sep9-30 Pullman, Wash.
The Herald prints butter wraps.
To provide a systematic and abso- I
lutely safe plan for the Investment j1
of savings, and to aid its members
to acquire homes of their own is the
object of the Pullman Savings and
Lean Association. The Association
Is in every sense a HOME Institution.
Who It's For
It is for the Practical Man, who
realizing the uncertainties of busi
ness and health, and of the folly or
spending all his money as fast a*
ho gets it, provides for an enter
It is for the Prudent Woman, who
oat of her earnings or allowance, de
sires to put away a little money |
monthly, whero it wil". be securely J
and profitably invested, and givo her
the least trouble and where she can j
get it when needed.
It is for the Young Man possessing!
the manhood and determination to
save something every month from
his earnings as a reserve fund, to
draw on when sick or out of a posi- ;
tion, for providing a home or for a
start in business.
It is for Boys and Girls, to help
them to be economical and Industri- 1
ous and to encourage them to ac
quire the habit of saving, provide a
fund to educate them and to make
them Independent.
It is for Societies, Fraternal and
other Organizations wishing to in- j
vest their income for the purpose ol !
creating a reserve fund, or for build- j
It is for all Seeking a Home or
who want to improve their property,
or pay off a mortgage or to provide
a fund for any other worthy purpose.
Call on or write
_ , . "S/Vj
A pipe won t burn your V /
tongue if you smoke R A.!
Get that pipe-party-bee buzzing in your smoke
section! Know for a fact what a joy'us jimmy pipe
can and will do for your peace and content! Just
check up the men in all walks of life you meet daily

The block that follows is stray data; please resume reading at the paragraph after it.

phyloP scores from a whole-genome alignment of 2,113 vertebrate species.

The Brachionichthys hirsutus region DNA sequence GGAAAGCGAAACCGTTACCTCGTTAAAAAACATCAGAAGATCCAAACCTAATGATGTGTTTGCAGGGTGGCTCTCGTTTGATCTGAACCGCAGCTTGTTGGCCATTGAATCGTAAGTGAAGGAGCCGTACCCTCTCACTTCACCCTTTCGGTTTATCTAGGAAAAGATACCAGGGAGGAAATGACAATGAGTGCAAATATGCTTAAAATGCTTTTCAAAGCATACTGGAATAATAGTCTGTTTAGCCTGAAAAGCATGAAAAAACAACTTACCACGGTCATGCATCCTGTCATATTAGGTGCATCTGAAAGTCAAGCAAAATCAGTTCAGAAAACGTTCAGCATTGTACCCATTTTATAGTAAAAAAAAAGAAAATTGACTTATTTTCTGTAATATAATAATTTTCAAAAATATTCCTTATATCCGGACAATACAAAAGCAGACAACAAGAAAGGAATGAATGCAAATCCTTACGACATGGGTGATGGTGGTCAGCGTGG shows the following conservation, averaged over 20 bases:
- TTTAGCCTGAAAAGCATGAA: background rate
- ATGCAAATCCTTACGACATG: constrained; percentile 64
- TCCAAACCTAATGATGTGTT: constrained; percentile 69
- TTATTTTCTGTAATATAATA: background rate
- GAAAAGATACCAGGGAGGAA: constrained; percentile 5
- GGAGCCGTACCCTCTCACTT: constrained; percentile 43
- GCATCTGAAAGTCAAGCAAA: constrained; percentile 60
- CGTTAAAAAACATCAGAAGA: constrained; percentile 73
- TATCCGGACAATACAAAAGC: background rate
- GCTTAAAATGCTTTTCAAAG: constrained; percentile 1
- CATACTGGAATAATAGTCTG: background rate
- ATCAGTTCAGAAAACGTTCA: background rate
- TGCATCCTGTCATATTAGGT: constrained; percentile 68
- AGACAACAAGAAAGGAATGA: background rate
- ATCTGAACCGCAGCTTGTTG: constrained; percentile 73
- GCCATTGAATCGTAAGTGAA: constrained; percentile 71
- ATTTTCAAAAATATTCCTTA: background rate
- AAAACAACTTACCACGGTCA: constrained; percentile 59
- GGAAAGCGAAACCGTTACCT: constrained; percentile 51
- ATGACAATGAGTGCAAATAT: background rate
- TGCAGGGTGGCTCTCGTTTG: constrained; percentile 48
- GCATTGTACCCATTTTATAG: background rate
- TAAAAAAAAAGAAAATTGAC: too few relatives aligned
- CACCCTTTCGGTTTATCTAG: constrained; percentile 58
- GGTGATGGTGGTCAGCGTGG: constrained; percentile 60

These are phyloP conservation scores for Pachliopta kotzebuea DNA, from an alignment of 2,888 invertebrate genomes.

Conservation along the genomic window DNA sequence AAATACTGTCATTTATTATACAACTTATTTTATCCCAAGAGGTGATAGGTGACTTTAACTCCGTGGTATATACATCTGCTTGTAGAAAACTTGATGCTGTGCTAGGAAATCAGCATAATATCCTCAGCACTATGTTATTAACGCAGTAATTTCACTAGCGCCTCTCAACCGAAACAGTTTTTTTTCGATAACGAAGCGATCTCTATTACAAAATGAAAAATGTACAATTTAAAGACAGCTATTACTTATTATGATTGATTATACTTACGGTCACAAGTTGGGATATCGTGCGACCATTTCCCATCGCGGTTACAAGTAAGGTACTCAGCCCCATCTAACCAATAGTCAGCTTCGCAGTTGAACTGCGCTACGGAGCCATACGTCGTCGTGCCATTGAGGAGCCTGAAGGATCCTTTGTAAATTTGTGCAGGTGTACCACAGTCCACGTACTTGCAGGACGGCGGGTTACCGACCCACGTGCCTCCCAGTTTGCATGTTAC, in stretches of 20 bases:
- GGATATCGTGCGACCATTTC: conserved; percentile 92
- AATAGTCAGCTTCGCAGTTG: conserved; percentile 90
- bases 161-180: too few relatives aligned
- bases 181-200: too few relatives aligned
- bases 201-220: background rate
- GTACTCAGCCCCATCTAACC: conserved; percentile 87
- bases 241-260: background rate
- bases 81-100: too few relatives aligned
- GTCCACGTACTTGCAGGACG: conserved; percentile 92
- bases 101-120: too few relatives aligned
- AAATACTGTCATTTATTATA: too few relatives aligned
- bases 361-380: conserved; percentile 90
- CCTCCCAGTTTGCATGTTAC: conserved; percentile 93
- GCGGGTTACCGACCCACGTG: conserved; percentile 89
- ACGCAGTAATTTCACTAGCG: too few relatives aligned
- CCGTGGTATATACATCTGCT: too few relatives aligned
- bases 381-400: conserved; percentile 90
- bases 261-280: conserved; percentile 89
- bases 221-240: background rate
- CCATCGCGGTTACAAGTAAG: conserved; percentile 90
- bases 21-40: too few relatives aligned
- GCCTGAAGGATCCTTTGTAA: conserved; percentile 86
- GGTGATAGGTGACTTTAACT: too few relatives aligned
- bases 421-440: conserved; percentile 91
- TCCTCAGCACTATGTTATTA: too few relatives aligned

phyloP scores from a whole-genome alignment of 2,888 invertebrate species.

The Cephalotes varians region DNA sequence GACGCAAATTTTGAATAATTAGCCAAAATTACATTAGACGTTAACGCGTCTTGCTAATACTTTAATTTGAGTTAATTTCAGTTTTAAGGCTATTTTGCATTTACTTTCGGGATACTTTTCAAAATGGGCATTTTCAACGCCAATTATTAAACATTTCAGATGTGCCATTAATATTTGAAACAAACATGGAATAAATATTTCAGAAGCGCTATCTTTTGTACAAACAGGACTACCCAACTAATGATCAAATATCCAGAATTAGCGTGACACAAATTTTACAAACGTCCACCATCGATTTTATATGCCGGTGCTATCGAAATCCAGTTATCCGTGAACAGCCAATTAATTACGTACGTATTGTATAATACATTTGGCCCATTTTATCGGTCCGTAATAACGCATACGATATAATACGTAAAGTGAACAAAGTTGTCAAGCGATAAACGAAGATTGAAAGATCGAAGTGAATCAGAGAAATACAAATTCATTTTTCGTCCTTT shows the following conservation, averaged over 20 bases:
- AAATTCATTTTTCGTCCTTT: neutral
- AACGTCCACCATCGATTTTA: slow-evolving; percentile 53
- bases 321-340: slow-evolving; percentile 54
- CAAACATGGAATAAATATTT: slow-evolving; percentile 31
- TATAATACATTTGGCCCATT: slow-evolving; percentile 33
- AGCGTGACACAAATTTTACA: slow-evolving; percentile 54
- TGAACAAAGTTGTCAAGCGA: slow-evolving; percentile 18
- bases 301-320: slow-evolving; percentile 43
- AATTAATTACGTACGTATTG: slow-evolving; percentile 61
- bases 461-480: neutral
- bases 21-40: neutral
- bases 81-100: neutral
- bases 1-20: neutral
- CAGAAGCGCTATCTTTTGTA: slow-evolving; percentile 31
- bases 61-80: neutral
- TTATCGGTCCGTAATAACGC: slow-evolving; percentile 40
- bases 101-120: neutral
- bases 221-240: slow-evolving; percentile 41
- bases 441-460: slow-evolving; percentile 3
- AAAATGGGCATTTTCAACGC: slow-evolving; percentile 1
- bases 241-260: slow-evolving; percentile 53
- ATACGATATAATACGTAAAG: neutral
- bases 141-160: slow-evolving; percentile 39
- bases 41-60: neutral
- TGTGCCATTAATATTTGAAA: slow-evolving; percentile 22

who certainly get top sport out of their pipes — all
aglow with fragrant, delightful, friendly Prince
Prince Albert is Albert!
sold in toppy red
hand/om/'pound And, you can wager your week's wad that Prince
nuiufrs^ndtihe Albert's quality and flavor and coolness —and its
\\Tair/^a\iTh freedom from bite and parch (cut out by our exclu-
s P one t moistens give patented process)—will ring up records in your
{&—__^3£~~^S little old smokemeter the likes of which you never
before could believe possible!
jfaßSSjijSß You don't get tired of a pipe when it's packed with
lllifflßMffll Prince Albert! Paste that in your hat!
f little old smokemeter the likes of which you never
before could believe possible!
You don't get tired of a pipe when it's packed with
Prince Albert! Paste that in your hat!
And, just between ourselves! Ever dip into the
liSS'/B^B sport of rolling 'em? Get some Prince Albert and
I ISitilil/ Im the niakin's papers — quick — and cash in on a ciga-
I HWilJfi rette that will rove a revelation!
Wlntlon-Salcm. *4 ~> **■
N.C. '-■•"":••", . . . .•
the national joy smoke
the national joy smoße
You may think that a genuine Willard
Battery for your Ford car would cost
too much. We'd like to see the look of
surprise that comes on your face when
we quote you our price!
Willard Storage Battery Service Station
J. E. Scherman Phone 65
Mill Work of All Descriptions
Store Fronts and Interior
Fixtures a Specialty
Estimates Gladly Furnished
F. V. Roth
300 Main Street Pullman, Wash.
War Prices Are Over!
New Stock of QLJ/~|I7Q At PRE-WAR
Men's and Boys' *Jli KJsaCjtD PRICES
At the Electric Shoe Shop
Pago Three